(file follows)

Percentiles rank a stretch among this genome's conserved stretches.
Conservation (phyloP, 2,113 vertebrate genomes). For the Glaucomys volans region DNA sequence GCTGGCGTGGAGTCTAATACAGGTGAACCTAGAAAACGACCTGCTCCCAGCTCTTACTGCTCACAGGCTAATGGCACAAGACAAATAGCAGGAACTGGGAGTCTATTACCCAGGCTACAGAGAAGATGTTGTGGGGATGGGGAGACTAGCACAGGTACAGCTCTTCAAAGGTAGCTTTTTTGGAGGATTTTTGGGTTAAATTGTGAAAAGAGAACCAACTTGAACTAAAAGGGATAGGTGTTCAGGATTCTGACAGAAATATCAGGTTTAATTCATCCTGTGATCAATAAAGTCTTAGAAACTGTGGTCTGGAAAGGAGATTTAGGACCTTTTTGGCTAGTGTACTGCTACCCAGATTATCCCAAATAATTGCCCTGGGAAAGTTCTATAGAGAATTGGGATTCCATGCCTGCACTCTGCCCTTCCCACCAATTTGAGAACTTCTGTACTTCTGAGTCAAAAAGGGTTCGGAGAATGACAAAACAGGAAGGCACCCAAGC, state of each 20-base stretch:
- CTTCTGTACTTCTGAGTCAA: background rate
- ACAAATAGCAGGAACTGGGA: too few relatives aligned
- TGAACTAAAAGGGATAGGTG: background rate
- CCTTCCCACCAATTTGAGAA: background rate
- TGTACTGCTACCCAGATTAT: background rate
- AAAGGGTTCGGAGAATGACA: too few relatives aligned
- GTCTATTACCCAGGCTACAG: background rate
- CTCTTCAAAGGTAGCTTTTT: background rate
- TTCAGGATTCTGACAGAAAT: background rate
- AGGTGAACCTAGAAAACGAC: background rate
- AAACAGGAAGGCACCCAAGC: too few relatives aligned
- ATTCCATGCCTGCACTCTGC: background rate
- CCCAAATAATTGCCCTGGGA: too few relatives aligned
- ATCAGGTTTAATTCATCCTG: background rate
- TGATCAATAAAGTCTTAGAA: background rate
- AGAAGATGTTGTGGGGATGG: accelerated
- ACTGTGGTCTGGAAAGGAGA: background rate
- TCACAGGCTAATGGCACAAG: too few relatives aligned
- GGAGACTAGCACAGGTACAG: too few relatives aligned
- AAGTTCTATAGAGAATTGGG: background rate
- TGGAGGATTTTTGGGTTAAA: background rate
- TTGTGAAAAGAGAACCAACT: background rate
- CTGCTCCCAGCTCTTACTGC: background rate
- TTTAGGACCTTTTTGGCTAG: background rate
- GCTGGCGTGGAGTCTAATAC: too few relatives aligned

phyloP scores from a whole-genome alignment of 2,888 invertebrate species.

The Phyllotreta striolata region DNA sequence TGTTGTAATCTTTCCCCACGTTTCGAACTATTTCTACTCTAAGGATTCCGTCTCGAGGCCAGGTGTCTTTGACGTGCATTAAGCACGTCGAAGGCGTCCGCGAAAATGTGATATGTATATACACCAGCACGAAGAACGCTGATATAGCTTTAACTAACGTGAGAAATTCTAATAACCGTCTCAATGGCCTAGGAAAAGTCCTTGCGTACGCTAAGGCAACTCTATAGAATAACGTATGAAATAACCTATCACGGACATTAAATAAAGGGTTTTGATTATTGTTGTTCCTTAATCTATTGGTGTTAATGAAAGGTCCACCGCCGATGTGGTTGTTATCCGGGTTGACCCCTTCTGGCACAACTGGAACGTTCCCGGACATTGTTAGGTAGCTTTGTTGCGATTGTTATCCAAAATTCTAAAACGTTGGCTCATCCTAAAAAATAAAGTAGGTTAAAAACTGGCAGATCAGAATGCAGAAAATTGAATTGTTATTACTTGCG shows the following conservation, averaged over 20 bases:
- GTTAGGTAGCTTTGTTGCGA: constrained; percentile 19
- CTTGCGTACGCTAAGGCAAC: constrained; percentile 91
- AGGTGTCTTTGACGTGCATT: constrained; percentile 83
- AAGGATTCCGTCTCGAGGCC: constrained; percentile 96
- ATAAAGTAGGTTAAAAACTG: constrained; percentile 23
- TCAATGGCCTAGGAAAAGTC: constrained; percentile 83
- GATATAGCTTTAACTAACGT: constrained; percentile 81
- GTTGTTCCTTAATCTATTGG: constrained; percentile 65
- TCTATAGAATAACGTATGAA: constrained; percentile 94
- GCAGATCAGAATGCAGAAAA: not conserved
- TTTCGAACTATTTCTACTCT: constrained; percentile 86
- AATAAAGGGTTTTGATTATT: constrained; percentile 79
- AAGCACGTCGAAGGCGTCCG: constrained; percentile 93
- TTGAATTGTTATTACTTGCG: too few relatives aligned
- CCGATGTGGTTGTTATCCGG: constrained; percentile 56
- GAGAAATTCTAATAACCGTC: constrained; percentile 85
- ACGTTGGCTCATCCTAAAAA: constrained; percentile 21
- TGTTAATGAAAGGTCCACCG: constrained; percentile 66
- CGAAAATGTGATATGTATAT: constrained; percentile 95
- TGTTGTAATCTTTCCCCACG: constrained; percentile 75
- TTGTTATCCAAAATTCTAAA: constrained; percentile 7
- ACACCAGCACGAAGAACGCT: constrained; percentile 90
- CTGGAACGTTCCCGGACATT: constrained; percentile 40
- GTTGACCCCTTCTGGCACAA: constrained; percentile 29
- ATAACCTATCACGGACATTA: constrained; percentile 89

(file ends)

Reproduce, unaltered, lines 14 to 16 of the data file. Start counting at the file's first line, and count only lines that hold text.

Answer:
- ATTCCATGCCTGCACTCTGC: background rate
- CCCAAATAATTGCCCTGGGA: too few relatives aligned
- ATCAGGTTTAATTCATCCTG: background rate